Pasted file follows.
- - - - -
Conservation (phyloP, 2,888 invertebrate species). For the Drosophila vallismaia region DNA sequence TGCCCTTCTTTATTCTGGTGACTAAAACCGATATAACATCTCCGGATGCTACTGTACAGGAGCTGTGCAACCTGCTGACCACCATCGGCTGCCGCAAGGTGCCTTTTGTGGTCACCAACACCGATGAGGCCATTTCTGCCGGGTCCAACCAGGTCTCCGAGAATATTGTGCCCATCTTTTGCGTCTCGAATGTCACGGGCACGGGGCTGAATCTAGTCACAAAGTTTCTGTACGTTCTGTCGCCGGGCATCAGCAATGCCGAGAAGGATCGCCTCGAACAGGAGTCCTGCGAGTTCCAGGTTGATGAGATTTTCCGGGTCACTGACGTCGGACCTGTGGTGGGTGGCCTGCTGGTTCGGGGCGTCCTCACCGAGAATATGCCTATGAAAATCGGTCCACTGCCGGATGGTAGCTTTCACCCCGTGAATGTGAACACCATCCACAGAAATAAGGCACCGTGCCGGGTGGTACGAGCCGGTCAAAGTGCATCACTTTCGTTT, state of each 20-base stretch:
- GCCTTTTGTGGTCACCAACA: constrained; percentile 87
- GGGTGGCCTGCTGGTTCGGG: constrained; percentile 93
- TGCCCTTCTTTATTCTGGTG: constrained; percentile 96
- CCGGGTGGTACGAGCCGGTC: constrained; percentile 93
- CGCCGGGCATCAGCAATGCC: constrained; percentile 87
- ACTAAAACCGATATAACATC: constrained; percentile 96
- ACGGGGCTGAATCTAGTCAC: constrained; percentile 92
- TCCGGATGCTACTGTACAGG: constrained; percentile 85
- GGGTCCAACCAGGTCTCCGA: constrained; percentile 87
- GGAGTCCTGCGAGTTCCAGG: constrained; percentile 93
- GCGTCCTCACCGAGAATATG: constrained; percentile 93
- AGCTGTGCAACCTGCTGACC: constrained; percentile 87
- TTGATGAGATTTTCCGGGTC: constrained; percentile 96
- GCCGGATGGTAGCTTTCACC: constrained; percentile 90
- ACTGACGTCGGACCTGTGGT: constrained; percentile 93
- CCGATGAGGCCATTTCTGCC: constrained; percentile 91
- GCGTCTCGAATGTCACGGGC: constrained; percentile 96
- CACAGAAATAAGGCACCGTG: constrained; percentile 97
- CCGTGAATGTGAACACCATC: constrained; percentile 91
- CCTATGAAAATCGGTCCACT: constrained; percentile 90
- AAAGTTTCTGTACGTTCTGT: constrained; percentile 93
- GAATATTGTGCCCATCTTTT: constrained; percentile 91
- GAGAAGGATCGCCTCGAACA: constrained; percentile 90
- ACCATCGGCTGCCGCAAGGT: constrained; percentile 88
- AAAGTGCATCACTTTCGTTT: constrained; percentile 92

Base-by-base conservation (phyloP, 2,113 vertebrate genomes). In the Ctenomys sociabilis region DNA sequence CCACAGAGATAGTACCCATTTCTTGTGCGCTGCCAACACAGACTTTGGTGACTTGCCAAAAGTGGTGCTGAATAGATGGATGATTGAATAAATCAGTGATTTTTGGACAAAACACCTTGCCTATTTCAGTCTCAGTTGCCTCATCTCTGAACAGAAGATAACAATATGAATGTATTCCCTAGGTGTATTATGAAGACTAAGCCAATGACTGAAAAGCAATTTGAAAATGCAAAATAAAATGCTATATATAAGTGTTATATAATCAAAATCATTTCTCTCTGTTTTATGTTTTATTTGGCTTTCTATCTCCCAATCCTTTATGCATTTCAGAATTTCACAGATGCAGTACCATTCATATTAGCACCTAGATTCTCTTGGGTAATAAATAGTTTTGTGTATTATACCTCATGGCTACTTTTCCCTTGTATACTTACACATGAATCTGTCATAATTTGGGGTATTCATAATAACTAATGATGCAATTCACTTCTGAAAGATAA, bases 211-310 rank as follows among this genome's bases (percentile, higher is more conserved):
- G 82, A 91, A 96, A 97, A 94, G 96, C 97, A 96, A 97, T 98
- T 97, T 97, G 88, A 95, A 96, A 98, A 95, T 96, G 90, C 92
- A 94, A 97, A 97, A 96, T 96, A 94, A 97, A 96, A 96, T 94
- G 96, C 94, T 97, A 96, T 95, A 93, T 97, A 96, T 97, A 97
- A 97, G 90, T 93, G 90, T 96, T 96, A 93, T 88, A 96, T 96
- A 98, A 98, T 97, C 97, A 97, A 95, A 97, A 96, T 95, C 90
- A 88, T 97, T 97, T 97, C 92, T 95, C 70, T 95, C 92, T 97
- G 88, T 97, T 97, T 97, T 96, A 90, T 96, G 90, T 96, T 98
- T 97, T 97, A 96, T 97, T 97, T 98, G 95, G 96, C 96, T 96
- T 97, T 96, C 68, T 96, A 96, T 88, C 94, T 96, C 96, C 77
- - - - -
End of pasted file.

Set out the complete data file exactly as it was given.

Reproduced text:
Conservation (phyloP, 2,888 invertebrate species). For the Drosophila vallismaia region DNA sequence TGCCCTTCTTTATTCTGGTGACTAAAACCGATATAACATCTCCGGATGCTACTGTACAGGAGCTGTGCAACCTGCTGACCACCATCGGCTGCCGCAAGGTGCCTTTTGTGGTCACCAACACCGATGAGGCCATTTCTGCCGGGTCCAACCAGGTCTCCGAGAATATTGTGCCCATCTTTTGCGTCTCGAATGTCACGGGCACGGGGCTGAATCTAGTCACAAAGTTTCTGTACGTTCTGTCGCCGGGCATCAGCAATGCCGAGAAGGATCGCCTCGAACAGGAGTCCTGCGAGTTCCAGGTTGATGAGATTTTCCGGGTCACTGACGTCGGACCTGTGGTGGGTGGCCTGCTGGTTCGGGGCGTCCTCACCGAGAATATGCCTATGAAAATCGGTCCACTGCCGGATGGTAGCTTTCACCCCGTGAATGTGAACACCATCCACAGAAATAAGGCACCGTGCCGGGTGGTACGAGCCGGTCAAAGTGCATCACTTTCGTTT, state of each 20-base stretch:
- GCCTTTTGTGGTCACCAACA: constrained; percentile 87
- GGGTGGCCTGCTGGTTCGGG: constrained; percentile 93
- TGCCCTTCTTTATTCTGGTG: constrained; percentile 96
- CCGGGTGGTACGAGCCGGTC: constrained; percentile 93
- CGCCGGGCATCAGCAATGCC: constrained; percentile 87
- ACTAAAACCGATATAACATC: constrained; percentile 96
- ACGGGGCTGAATCTAGTCAC: constrained; percentile 92
- TCCGGATGCTACTGTACAGG: constrained; percentile 85
- GGGTCCAACCAGGTCTCCGA: constrained; percentile 87
- GGAGTCCTGCGAGTTCCAGG: constrained; percentile 93
- GCGTCCTCACCGAGAATATG: constrained; percentile 93
- AGCTGTGCAACCTGCTGACC: constrained; percentile 87
- TTGATGAGATTTTCCGGGTC: constrained; percentile 96
- GCCGGATGGTAGCTTTCACC: constrained; percentile 90
- ACTGACGTCGGACCTGTGGT: constrained; percentile 93
- CCGATGAGGCCATTTCTGCC: constrained; percentile 91
- GCGTCTCGAATGTCACGGGC: constrained; percentile 96
- CACAGAAATAAGGCACCGTG: constrained; percentile 97
- CCGTGAATGTGAACACCATC: constrained; percentile 91
- CCTATGAAAATCGGTCCACT: constrained; percentile 90
- AAAGTTTCTGTACGTTCTGT: constrained; percentile 93
- GAATATTGTGCCCATCTTTT: constrained; percentile 91
- GAGAAGGATCGCCTCGAACA: constrained; percentile 90
- ACCATCGGCTGCCGCAAGGT: constrained; percentile 88
- AAAGTGCATCACTTTCGTTT: constrained; percentile 92

Base-by-base conservation (phyloP, 2,113 vertebrate genomes). In the Ctenomys sociabilis region DNA sequence CCACAGAGATAGTACCCATTTCTTGTGCGCTGCCAACACAGACTTTGGTGACTTGCCAAAAGTGGTGCTGAATAGATGGATGATTGAATAAATCAGTGATTTTTGGACAAAACACCTTGCCTATTTCAGTCTCAGTTGCCTCATCTCTGAACAGAAGATAACAATATGAATGTATTCCCTAGGTGTATTATGAAGACTAAGCCAATGACTGAAAAGCAATTTGAAAATGCAAAATAAAATGCTATATATAAGTGTTATATAATCAAAATCATTTCTCTCTGTTTTATGTTTTATTTGGCTTTCTATCTCCCAATCCTTTATGCATTTCAGAATTTCACAGATGCAGTACCATTCATATTAGCACCTAGATTCTCTTGGGTAATAAATAGTTTTGTGTATTATACCTCATGGCTACTTTTCCCTTGTATACTTACACATGAATCTGTCATAATTTGGGGTATTCATAATAACTAATGATGCAATTCACTTCTGAAAGATAA, bases 211-310 rank as follows among this genome's bases (percentile, higher is more conserved):
- G 82, A 91, A 96, A 97, A 94, G 96, C 97, A 96, A 97, T 98
- T 97, T 97, G 88, A 95, A 96, A 98, A 95, T 96, G 90, C 92
- A 94, A 97, A 97, A 96, T 96, A 94, A 97, A 96, A 96, T 94
- G 96, C 94, T 97, A 96, T 95, A 93, T 97, A 96, T 97, A 97
- A 97, G 90, T 93, G 90, T 96, T 96, A 93, T 88, A 96, T 96
- A 98, A 98, T 97, C 97, A 97, A 95, A 97, A 96, T 95, C 90
- A 88, T 97, T 97, T 97, C 92, T 95, C 70, T 95, C 92, T 97
- G 88, T 97, T 97, T 97, T 96, A 90, T 96, G 90, T 96, T 98
- T 97, T 97, A 96, T 97, T 97, T 98, G 95, G 96, C 96, T 96
- T 97, T 96, C 68, T 96, A 96, T 88, C 94, T 96, C 96, C 77